There is widespread agreement on one topic the day after a bench-clearing brawl that led to a six-game suspension for Giants reliever Hunter Strickland and a four-game ban for Washington slugger Bryce Harper. Whatever beef might exist is about a long-held grudge by Strickland three years after Harper homered off him twice in the playoffs and not between the teams as a whole. San Francisco manager Bruce Bochy called the fastball that Strickland threw at Harper in the eighth inning Monday “a personal thing” and said he talked to his reliever privately about his actions.

Washington manager Dusty Baker said there is no need for the Nationals to retaliate against the Giants because he believes Strickland was acting on his own. Strickland hit Harper in the hip with a pitch in the eighth inning and the Washington slugger charged the mound, wildly firing his helmet before trading punches to the head with Strickland during the Nationals’ 3-0 win Monday at San Francisco. MLB chief baseball officer Joe Torre’s explanation of the disciplinary decisions said Strickland intentionally hit “Harper with a pitch, inciting the bench-clearing incident and fighting” while Harper’s suspension came “for charging the mound, throwing his helmet and fighting.”

Each also was fined an undisclosed amount. Major League Baseball said both players planned to appeal, so they were eligible to play in Tuesday night’s game between the clubs. Baseball senior vice president Joe Garagiola Jr. typically hears player appeals. Harper was booed loudly before every at-bat Tuesday. He finished the night 0-for-5 with three strikeouts and left eight men on base, the most in a game in his career, according to ESPN Stats & Information. The Nationals won 6-3.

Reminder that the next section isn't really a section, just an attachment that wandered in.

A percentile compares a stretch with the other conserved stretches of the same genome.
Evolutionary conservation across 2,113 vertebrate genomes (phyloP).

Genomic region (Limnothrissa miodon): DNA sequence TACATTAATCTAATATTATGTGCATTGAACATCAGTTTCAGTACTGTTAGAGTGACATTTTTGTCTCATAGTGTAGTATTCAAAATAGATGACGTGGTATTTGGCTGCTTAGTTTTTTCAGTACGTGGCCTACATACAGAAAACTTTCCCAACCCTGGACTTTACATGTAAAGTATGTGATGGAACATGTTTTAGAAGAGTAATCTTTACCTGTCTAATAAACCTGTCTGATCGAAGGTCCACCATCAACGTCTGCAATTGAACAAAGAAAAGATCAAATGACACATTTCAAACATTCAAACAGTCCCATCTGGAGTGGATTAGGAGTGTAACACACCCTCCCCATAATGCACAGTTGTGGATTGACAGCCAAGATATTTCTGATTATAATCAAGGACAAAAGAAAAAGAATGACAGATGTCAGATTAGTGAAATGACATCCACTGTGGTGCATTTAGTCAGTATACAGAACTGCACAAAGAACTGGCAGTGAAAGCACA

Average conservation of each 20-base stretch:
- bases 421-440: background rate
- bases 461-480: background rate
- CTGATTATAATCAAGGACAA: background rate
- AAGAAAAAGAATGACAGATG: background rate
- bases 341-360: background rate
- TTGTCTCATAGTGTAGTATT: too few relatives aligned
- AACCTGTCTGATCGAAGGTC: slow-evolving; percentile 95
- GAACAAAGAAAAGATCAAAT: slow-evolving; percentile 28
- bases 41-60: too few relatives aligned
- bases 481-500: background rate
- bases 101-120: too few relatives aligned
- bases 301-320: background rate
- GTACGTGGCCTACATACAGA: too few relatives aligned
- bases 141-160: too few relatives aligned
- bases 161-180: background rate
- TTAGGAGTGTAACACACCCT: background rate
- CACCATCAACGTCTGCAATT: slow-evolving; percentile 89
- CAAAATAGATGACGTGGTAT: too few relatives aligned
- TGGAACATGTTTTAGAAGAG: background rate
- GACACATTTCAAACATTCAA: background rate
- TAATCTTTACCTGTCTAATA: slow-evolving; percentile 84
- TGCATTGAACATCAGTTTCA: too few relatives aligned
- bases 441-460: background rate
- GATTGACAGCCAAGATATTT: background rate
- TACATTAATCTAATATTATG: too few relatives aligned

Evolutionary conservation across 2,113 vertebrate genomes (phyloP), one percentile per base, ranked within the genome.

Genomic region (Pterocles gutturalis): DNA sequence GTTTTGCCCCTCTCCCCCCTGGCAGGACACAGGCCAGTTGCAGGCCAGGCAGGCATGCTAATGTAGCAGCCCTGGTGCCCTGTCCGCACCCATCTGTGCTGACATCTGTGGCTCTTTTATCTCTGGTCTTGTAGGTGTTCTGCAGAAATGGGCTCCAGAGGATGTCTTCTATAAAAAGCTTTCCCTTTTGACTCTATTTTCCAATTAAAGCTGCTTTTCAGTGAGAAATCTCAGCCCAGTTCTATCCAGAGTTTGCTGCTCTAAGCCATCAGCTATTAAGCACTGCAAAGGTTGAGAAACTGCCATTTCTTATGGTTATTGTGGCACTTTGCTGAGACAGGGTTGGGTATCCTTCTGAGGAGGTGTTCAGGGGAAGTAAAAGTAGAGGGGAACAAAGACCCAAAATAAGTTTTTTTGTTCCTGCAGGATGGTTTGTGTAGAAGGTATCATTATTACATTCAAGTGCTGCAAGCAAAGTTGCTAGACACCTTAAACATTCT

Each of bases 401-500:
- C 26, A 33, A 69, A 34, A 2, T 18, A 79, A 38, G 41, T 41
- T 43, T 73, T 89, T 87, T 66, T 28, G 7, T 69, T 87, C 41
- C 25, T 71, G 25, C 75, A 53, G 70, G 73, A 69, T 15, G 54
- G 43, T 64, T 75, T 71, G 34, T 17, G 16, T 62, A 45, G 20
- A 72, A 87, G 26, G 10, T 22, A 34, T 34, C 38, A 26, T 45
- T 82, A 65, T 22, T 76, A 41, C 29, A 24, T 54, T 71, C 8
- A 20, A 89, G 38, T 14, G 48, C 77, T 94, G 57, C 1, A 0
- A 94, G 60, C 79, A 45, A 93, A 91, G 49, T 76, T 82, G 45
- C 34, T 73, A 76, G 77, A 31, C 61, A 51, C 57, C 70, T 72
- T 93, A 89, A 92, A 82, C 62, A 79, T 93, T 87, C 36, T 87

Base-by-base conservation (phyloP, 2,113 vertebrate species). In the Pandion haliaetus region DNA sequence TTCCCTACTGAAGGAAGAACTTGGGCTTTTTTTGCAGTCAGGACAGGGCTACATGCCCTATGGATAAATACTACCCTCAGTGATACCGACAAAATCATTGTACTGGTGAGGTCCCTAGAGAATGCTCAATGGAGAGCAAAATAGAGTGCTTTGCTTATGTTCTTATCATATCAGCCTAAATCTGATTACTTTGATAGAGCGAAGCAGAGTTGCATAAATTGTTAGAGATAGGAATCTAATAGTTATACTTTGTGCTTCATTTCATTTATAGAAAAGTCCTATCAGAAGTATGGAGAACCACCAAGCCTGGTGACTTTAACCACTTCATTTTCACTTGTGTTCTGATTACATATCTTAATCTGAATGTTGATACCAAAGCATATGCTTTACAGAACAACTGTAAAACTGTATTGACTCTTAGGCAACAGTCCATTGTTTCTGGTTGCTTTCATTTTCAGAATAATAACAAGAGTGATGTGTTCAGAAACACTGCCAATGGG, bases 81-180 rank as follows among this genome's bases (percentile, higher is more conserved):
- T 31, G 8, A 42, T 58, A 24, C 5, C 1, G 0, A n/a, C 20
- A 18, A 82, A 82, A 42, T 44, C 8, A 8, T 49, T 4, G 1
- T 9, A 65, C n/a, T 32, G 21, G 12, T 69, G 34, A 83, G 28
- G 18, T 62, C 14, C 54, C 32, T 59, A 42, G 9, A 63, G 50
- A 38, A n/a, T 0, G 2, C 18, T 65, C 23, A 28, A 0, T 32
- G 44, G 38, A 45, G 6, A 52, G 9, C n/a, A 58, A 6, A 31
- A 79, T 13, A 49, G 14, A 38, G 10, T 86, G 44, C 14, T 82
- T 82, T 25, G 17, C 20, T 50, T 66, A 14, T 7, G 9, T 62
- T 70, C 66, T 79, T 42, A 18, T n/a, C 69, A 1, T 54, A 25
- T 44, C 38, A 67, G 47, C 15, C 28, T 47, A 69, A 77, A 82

The bad blood stems from a pair of home runs Harper hit off Strickland in the 2014 playoffs, when the Giants went on to capture their third World Series championship in five years. After the first homer, Strickland said he wasn’t afraid of Harper. After the second, Harper stared at Strickland as he rounded the bases.

Washington led 2-0 with two outs in the eighth and none on when Strickland drilled Harper on the first pitch — a 98 mph fastball. Harper immediately pointed his bat at Strickland, yelled at him and took off. Harper flung his helmet and they began throwing punches, with the 6-foot-4 Strickland clocking Harper in the face. They then broke apart for a moment before squaring off again. Harper punched Strickland in the head as the benches and bullpens emptied. Giants teammates Michael Morse and Jeff Samardzija collided hard as they tried to get between the two fighters, and Harper said it could have been more serious if that hadn’t happened.

Morse got the worst of the collision and was placed on the seven-day concussion disabled list Tuesday after he began feeling unwell during batting practice and subsequently flunked the concussion protocol. Bochy said putting him on the DL was a “no-brainer.” One player who didn’t join Monday’s fray was Posey, who stood behind the plate and watched as Harper rushed the mound and then stayed to the edges of the fight. While much was made on social media about Posey’s inaction, Strickland said there was no need for Posey to explain himself.

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